BY ROSIE WITTLEDER, GRACE ATTENDER
Friendships. We are all made for them. We were built to live in community, not in solitude. It’s something all of us crave, but there are many of us who don’t have those deep, lasting connections. For me, developing close female friendships wasn’t something I knew how to do well when I was growing up. I didn’t trust most women, or people in general, and I had a hard time putting myself out there. I was friendly to most people and had a lot of friends. But really tight female friendships? Not so much. It wasn’t until adulthood that I discovered the value of having these kinds of “kindred spirit” friendships.
So what does it take to cultivate this kind of friendship? Here are three things I have found to be true:
As much as “instimacy” (read: instant intimacy) sounds fun and exciting, it’s not how deep bonds are formed. To find a friend and instantly be their best friend? That doesn’t typically exist. It may be fun and last for a bit, but things can fall apart when a bump in the road comes.
This happened to me when I was younger. I met someone and felt like we hit it off. Then a small mishap happened. It seemed like something we could resolve with a small conversation, but that wasn’t the case. I learned that some friends might not be able to hang in there when the relationship requires work. I felt hurt and upset. But I also learned that it’s important to hold off being overly open with someone before the friendship has had time to mature and develop.
Going step by step, over a long period of time is hard. Most of us are not patient by nature. But the chances of developing a long-term friendship is exponentially higher when there is patient, steady progress. Even though it feels mundane or slow moving, this is how trust is built. Real connection comes as a result of logging many miles together, over multiple seasons of life.
Have you had that experience where you hang out with someone, have a good time, and then don’t communicate again for a while? This is pattern I know well. I would engage meaningfully with someone, then not touch base again for a long time. Nothing went wrong, I just didn’t have practice in consistent attachment. Subconsciously, I was probably afraid to get too close to them, so I’d back up without realizing it.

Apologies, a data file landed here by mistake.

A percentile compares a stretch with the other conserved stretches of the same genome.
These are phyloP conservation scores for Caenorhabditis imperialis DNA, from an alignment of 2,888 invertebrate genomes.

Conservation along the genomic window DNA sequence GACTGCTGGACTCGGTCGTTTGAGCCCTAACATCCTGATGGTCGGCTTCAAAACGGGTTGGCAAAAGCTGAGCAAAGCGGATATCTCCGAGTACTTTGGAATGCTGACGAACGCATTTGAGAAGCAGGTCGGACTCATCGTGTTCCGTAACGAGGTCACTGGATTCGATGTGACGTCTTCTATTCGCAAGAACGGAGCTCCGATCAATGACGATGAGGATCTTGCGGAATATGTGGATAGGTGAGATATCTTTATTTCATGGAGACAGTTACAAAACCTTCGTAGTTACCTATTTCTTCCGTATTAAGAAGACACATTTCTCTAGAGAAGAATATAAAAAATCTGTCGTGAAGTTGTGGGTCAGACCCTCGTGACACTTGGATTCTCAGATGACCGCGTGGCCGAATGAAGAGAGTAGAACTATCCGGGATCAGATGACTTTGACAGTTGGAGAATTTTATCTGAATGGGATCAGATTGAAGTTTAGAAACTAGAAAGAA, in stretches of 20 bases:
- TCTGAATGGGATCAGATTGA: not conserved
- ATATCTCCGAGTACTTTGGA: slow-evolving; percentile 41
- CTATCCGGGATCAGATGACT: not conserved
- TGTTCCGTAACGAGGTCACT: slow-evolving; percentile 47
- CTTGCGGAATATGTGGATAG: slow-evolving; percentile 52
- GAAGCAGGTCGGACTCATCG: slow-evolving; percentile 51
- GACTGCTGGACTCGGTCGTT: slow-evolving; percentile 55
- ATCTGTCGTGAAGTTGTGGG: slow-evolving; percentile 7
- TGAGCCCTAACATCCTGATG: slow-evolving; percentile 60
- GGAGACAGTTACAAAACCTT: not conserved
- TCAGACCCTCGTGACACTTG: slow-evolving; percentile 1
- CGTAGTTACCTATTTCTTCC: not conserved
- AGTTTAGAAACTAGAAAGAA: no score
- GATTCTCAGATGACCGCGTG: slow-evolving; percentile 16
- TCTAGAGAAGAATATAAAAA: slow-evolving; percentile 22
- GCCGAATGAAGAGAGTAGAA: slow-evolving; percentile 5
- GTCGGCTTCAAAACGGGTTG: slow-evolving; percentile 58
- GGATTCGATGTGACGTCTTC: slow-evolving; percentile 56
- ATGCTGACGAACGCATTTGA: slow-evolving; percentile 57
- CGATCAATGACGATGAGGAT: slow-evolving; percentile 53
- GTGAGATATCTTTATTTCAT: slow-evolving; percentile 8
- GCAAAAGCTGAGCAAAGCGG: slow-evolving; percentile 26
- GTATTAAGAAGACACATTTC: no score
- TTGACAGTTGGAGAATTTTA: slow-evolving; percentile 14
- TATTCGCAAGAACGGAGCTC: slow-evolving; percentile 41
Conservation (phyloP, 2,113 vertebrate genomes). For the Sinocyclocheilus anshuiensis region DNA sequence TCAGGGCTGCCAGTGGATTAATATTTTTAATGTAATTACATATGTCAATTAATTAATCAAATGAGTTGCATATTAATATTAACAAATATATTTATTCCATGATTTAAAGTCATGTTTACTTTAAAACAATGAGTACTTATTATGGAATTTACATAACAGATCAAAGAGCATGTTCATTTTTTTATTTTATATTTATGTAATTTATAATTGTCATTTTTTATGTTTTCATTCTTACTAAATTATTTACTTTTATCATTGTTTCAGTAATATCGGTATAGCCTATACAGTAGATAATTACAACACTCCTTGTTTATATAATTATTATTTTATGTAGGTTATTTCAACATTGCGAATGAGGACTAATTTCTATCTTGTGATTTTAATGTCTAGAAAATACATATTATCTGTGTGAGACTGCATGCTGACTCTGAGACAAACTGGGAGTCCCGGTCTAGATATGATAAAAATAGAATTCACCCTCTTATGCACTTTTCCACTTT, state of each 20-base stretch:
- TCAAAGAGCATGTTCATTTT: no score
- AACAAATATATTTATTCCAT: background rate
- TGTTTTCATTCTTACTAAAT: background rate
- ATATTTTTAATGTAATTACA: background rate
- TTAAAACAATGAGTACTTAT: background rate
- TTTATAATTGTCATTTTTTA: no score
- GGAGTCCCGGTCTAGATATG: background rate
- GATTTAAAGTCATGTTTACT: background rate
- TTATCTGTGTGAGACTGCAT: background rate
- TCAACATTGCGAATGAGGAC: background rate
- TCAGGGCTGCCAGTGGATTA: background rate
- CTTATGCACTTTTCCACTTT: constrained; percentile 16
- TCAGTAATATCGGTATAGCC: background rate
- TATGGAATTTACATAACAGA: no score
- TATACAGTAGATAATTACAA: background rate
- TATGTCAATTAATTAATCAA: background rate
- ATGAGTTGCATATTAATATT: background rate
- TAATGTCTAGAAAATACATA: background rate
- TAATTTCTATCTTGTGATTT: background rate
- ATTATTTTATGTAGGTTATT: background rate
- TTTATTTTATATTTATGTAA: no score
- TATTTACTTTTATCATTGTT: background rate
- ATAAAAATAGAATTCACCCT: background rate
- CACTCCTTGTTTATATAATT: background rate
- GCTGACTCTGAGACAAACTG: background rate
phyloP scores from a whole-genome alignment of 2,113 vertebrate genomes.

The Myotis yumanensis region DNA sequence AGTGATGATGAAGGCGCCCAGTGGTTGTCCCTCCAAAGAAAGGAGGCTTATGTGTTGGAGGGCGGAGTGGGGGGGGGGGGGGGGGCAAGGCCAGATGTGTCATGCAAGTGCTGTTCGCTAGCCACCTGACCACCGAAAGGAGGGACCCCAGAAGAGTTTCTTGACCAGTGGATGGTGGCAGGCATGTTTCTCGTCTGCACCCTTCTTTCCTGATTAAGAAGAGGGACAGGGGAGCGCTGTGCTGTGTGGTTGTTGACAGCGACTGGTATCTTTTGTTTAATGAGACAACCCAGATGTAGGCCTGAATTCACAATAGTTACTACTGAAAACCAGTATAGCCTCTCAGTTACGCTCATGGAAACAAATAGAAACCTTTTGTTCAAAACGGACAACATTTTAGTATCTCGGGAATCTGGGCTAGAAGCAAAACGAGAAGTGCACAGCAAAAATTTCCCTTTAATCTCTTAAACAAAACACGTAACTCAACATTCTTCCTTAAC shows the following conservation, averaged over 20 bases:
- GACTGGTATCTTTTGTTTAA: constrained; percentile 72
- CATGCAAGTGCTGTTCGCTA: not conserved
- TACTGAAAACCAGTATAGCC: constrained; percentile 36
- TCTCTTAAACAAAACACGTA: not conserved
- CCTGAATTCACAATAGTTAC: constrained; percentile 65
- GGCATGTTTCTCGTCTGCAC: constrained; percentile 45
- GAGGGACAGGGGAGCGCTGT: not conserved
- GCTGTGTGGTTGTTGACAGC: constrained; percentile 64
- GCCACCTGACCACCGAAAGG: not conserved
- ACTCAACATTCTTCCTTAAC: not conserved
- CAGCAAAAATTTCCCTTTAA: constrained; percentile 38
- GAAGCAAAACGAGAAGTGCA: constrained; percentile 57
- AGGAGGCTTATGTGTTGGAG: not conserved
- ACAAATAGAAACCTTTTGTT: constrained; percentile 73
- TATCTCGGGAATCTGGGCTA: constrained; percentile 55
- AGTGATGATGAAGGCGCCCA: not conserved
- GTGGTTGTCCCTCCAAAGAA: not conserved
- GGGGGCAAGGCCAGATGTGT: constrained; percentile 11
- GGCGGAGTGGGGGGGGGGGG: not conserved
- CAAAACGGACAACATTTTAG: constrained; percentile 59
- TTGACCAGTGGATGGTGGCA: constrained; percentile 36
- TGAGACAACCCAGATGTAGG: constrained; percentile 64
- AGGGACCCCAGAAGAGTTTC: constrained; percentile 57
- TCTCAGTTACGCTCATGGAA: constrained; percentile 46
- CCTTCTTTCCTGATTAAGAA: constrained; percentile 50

A little over ten years ago, I met this girl named Sam. She was kind and engaging from the start. I felt comfortable with her, but mostly I thought she was funny. A few days after meeting each other, she emailed me and asked if I wanted to get together for coffee. So we went to Starbucks and had a lot of fun together.
I knew I wanted to do something different with Sam, so I asked her if she wanted to do coffee once a week. And that maybe each time we met, we could take turns sharing about ourselves, our lives, our stories?
Just recently, I asked Sam what she thought when I first proposed this. Her response? “Honestly, I thought it was really weird. I had never been in a friendship setting where there was any kind of structure or taking turns. But I really liked you and wanted to get to know you, so that outweighed the concerns I had that this was going to be very awkward.”
I remember when it was my week to share that I would be out in the car thinking, “I really don’t want to do this. Am I getting sick? Maybe I shouldn’t do this. Maybe I shouldn’t be here. Is the weather looking bad? Yeah, maybe I should get home right now when I can. For my safety, of course.”
The excuses would vary, but I still kept showing up. It was hard to share about myself for a big chunk of time, over many weeks. To not hide behind a façade or keep someone at a distance. But when we were done meeting for the night, I was always so glad I didn’t chicken out.
Those months of Starbucks dates propelled our friendship forward. Mostly, they helped me learn the value of consistently connecting with someone, even when it feels uncomfortable.
Accept Conflict As The Pathway To Intimacy
Engaging in conflict is so dang hard. Sam and I have had our fair share of conflicts over the last decade. We had our first one several months into our friendship. We were in my car on our way back from a conference. I explained something to her that she apparently already knew. She responded with something like, “Yeah, I know. I graduated from UCF.”